Dormouse dispersal surveys

Photo by Gwen Hitchcock

Volunteers are helping us to monitor populations of hazel dormouse on our reserves and in the wider countryside. Here's an update on what has happened in 2016.

Volunteers are monitoring dormice Muscardinus avellanarius in five areas across Cambridgeshire and Northamptonshire. Over 50 volunteers are out surveying 35 transects across 14 woodlands and farms, all of which have been checked at least once this year. The most important areas have been visited up to five times with the final box checks taking place in October.

One of these important sites is a release site for re-introduced dormice (Brampton Wood), two have native populations recorded and the final two areas are focusing on dispersal from known sites. The study is therefore looking at the full spectrum of dormouse presence and dispersal.

The completed record sheets from 2016 have been entered so we can give you a brief summary to date:

  • Dormice have been found at two woodland sites which support good populations, with young being found at both woodlands: Brampton Wood (13 adults, 12 young) and Fermyn Wood (9 adults, 11+ young).
  • Dormouse nests were found in hedgerows leading out from both woods; the one at Brampton being the furthest from the wood ever found. This is great news as it shows they are spreading out.
  • At Old Sulehay a dormouse nest was found in a farm hedgerow adjacent to another release site, showing that they are moving out if the wood.
  • At Fineshade we found the first dormouse nest recorded on that transect. This was also exciting news as it indicates that, although at low numbers, dormice are more widely spread through the woodland. We are planning to add another line of boxes to this area over the winter to see if we can pick up more.
  • There was a lot of variation in box occupancy*, ranging from 0.4% in some of the hedgerows to 32.7% in the best woodland area. Although the hedgerows by their nature spread away from the core areas so we might expect a lower occupancy.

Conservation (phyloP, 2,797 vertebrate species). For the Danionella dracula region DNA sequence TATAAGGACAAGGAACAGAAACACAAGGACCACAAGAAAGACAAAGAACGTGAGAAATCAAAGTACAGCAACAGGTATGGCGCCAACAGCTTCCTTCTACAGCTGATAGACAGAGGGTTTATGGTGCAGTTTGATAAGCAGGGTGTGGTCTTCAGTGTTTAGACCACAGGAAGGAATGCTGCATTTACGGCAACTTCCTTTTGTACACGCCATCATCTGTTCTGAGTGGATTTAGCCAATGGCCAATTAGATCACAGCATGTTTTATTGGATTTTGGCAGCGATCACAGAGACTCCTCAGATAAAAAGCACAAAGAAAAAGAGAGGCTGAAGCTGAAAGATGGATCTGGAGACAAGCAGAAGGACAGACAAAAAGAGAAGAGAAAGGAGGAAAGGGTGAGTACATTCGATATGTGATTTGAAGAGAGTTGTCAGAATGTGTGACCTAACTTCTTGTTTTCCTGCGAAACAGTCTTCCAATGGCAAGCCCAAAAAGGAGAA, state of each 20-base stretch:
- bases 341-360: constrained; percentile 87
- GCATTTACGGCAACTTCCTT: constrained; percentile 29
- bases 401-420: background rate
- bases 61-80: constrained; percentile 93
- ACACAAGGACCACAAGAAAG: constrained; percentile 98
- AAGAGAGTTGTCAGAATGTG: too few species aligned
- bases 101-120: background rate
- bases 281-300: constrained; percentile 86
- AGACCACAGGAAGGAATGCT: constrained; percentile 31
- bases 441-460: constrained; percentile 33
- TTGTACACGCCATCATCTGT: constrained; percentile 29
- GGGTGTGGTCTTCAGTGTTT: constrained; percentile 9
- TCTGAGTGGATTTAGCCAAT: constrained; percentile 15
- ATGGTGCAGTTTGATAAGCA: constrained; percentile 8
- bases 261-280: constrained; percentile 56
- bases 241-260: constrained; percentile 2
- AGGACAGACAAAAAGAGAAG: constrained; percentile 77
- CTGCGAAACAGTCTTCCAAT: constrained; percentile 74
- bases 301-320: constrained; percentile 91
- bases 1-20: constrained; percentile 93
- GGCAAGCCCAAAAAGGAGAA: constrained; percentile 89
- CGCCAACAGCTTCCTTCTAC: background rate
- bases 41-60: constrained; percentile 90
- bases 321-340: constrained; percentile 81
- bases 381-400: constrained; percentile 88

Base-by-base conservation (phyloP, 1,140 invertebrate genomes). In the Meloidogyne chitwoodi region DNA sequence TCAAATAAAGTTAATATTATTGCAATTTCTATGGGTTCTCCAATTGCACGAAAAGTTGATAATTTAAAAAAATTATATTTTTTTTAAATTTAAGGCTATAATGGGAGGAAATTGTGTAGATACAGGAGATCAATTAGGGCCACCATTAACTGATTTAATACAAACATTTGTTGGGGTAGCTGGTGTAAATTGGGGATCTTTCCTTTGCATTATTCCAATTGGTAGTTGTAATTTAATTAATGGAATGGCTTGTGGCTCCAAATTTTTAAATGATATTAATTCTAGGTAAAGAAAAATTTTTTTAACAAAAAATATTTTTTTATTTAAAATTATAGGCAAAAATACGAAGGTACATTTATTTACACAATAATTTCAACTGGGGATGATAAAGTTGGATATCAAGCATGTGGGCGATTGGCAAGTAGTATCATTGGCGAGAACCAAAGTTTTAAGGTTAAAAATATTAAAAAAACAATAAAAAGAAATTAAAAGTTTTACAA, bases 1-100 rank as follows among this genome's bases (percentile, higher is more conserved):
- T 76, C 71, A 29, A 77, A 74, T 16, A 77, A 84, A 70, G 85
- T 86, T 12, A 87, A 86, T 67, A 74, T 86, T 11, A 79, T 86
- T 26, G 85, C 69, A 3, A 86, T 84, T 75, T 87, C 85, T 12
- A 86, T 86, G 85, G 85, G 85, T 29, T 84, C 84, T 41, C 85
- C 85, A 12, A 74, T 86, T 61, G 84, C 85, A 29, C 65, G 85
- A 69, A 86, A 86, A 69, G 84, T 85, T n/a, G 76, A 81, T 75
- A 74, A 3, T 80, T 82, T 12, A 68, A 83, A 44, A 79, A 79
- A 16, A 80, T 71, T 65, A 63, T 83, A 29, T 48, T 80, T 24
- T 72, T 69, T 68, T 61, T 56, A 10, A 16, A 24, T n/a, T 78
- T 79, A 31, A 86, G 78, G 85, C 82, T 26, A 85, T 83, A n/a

• Between the woodlands there was also a lot of variation with only 2% of the boxes in Fineshade being used by dormice, 12% at Brampton and 33% at Fermyn. Whether this variation reflects population size, box density or availability of natural nesting sites could be a topic for further study.
  • We haven’t found any dormice at Stoke Wood End Quarter for many years, making it likely this population is no longer present. It’s worth monitoring the site as it may be the population is at too low a density for us to detect.
  • No dormice were found at Salcey Forest, but we have had reports that they are being found further up the M1 than previously known. Hopefully it’s only a matter of time before they make their way to the site.
  • The boxes have been used by many other animals with wood mice Apodemus sylvaticus being the most prevalent users of boxes. Over 194 individuals were recorded, some with young. Wood mice or their nests were found in 14% of the boxes across all sites.
  • Birds were the next most regular user of boxes, in spite of the new design, with 11% of all boxes containing bird’s nests and many other boxes containing bird droppings. Most commonly found were wrens Troglodytes troglodytes, a small species that can more easily access the box. Blue tits Cyanistes caeruleus and great tits Parus major were also reported breeding in the boxes.
  • Bank voles Myodes glareolus were found in 9 boxes across two sites (Brampton and Stoke Wood End Quarter); but only in boxes in the hedgerows
  • Shrews were found mostly in the woodlands. Pygmy shrews Sorex minutus were the most commonly recorded. Shrews were found at Brampton, Old Sulehay and Fermyn.
  • Pipistrelle bats Pipistrellus pipistrellus were also found roosting in boxes at Brampton Wood (two in a box) and Old Sulehay Forest!

Thank you to everyone who has volunteered their time for this project, it’s an amazing effort! Special thanks to the Activity Leaders who have organised the teams and ensure licence holders can get to every transect as needed. Thank you too to those working behind the scenes making boxes and keeping tracks clear.

*box occupancy being defined here as % of boxes in which a dormouse or dormouse nest was found on at least one occasion.